Wednesday evening, via Charleston. Captain
reports Wagner is not taken, and cannot be, at
present, tie oonlirms tne report tiiat nu inter
had been knocked into bits. Further naval
operations will be curried on without regard to
Wagner, tho capture ul wincn win uo leu to
Headquarters Army ok Potomac, ?
August 29. S
Five deserters were shot to-day. This is tbo
first execution of that class which has taken
place in the army.
Washington, Aug. 12.
There is no information either in the War nr
Nnvy Dcpurtmcut that nor-flag waves over
Forts Sumter nnd Wngner.
Knits of rebels taken at Vicksburg have been
received which swell the list to 33,000.
Stevenson, Ala., August 28.
Army of the Cumberland has crossed tho
Teouesseo river at Four Puinls to-day with in
fantry aud cavalry ; 2d Kentucky captured 35
pickets at a point opposite Stevenson. Gen.
Reynolds captured a large foroe at Shell Mound
and took the camp nil Fulling Water creek.
Among the captured are the uotorious guerrilla
May and the Tennessee rebel Congressman
Cannon. Littlo or no resistance was made to
our crossing. Rebels ore reported in foroe at.
Rome and Cleveland, along Georgia Stato I
Cincinnati. August 30.
Gen. Ilnrnside ia iu the region of Kingston
nnd expects an nttackto be made on that place
during the week.
Warrenton Junction, Va., Aug. 30.
A dispatch just received from Fairfax says
five rebels captured at that place this evening;
sny that Moseiy was shot in the bowels and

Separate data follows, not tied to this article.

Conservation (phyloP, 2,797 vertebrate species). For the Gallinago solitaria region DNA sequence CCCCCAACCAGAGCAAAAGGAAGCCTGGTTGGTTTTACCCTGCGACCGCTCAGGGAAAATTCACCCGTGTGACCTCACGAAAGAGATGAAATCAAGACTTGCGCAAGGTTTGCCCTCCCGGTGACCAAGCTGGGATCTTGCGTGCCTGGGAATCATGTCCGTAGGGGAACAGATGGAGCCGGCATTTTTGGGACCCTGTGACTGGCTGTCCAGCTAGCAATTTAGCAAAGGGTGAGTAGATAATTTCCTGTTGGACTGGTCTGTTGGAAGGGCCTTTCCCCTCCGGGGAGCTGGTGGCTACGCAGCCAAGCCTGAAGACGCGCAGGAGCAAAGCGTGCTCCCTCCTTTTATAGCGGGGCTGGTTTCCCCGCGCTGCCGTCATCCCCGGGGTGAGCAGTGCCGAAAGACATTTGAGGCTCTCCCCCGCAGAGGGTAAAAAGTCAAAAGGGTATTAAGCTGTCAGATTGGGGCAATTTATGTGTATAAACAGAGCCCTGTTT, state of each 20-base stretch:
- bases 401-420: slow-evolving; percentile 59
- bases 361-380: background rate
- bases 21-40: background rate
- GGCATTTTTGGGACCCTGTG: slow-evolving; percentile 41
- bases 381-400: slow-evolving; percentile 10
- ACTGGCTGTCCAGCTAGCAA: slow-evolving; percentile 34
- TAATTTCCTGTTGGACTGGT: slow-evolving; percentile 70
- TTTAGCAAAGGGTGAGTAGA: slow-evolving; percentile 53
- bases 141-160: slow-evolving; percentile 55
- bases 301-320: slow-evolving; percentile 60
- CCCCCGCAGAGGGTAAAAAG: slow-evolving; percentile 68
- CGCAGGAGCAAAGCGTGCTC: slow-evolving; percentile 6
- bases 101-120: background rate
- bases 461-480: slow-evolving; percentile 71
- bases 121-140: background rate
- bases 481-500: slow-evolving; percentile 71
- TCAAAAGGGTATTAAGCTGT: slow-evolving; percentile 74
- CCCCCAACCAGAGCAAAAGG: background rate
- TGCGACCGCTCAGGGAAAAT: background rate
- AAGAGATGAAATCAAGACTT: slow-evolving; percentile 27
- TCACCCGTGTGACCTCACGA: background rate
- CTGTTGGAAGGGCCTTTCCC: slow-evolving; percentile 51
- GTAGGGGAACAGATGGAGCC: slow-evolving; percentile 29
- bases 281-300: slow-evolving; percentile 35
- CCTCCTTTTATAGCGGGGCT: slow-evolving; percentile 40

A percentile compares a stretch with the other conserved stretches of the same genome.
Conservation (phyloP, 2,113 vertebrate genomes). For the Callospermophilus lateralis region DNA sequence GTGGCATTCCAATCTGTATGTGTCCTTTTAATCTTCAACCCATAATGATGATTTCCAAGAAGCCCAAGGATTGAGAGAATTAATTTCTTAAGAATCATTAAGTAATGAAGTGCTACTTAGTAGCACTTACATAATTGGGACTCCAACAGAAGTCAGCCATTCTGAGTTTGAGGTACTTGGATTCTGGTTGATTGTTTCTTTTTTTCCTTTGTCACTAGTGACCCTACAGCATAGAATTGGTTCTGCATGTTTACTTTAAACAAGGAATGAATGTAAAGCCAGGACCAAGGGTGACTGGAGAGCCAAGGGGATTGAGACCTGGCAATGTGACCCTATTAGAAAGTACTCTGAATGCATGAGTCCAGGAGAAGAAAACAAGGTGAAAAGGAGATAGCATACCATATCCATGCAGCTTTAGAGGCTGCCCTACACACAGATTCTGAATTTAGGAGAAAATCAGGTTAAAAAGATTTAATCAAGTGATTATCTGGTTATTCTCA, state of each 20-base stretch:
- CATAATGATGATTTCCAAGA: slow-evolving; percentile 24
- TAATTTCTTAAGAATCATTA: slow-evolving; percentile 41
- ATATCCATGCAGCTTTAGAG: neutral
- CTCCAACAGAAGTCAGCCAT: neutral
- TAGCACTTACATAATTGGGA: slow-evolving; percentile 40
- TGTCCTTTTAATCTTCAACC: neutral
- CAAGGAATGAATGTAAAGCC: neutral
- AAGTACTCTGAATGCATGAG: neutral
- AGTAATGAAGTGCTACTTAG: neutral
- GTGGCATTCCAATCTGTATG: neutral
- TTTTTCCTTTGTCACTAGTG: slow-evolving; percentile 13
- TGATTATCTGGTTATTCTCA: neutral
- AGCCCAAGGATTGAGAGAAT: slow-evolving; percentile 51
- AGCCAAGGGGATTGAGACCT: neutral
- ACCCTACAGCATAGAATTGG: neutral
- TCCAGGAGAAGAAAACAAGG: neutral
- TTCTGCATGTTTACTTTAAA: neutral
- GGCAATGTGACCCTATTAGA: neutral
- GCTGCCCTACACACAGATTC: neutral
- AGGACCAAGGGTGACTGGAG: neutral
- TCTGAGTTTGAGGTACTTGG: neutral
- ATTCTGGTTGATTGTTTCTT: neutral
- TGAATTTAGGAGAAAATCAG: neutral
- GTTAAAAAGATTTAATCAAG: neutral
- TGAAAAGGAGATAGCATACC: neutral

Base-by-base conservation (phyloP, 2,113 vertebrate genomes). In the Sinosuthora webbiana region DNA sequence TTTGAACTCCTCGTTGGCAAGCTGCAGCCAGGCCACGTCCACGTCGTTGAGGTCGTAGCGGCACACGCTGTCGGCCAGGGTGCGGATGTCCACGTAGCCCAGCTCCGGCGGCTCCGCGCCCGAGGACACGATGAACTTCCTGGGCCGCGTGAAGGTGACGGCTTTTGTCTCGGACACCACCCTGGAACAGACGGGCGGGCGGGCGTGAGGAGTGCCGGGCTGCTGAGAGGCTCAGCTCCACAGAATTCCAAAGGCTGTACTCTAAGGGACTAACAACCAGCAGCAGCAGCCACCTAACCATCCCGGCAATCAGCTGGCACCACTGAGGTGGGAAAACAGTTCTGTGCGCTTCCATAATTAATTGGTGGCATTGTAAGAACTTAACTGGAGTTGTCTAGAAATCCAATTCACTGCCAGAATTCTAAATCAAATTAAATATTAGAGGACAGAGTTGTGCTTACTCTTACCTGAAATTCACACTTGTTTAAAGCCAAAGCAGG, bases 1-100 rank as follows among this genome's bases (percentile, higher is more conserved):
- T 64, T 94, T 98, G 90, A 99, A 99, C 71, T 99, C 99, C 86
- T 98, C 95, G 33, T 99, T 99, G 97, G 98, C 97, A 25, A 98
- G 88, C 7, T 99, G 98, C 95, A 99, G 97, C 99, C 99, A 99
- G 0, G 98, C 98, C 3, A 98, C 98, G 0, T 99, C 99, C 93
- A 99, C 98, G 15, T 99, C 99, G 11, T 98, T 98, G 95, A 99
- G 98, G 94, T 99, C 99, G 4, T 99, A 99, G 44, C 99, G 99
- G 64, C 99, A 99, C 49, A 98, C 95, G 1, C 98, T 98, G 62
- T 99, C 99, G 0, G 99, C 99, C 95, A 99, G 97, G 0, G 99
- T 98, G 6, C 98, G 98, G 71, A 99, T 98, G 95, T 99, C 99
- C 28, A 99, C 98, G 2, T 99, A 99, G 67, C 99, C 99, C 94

breast and wns taken to Richmond. The guard
who brought the prisoners say people at Drains
villo yesterday said Moseiy died ncur there Fri
duy. Prisoners don't doubt it, as they sny ho
w as mortally wounded. White now command
the forco north of tho rnilrond.
New York, Aug. 31.
The Tribune's special from tlio Potomac,
30th, lays no movement has taken place.exocpt
among cavalry, a detachment of which yester
day eliased a few guerrillas near Stafford Court
Hoti'e. Result is nut known. Lieut. Pnrker,
of Meade's stuff, supposed captured by guerril
las. Ho left headquarters lo visit tho 33d
Massachusetts ami departed thence on his re
turn. He bus uot been beard ol since.
Washington August 31.
On the 12th. Lieut, naut Wood, of Confede
rate nary left Richmond with 71 men, 4 boat
on wagons, nnd about 12 wagons loaded with
stores, ammunition, Sco. Ho went scrota the
Chickahominy, taking tlio route of the army of
the Peninsula. His intention was to surprise
a gunboat stationed in Piiinkatunk rirer, uud
kill or capture the crew ; then put to sen as a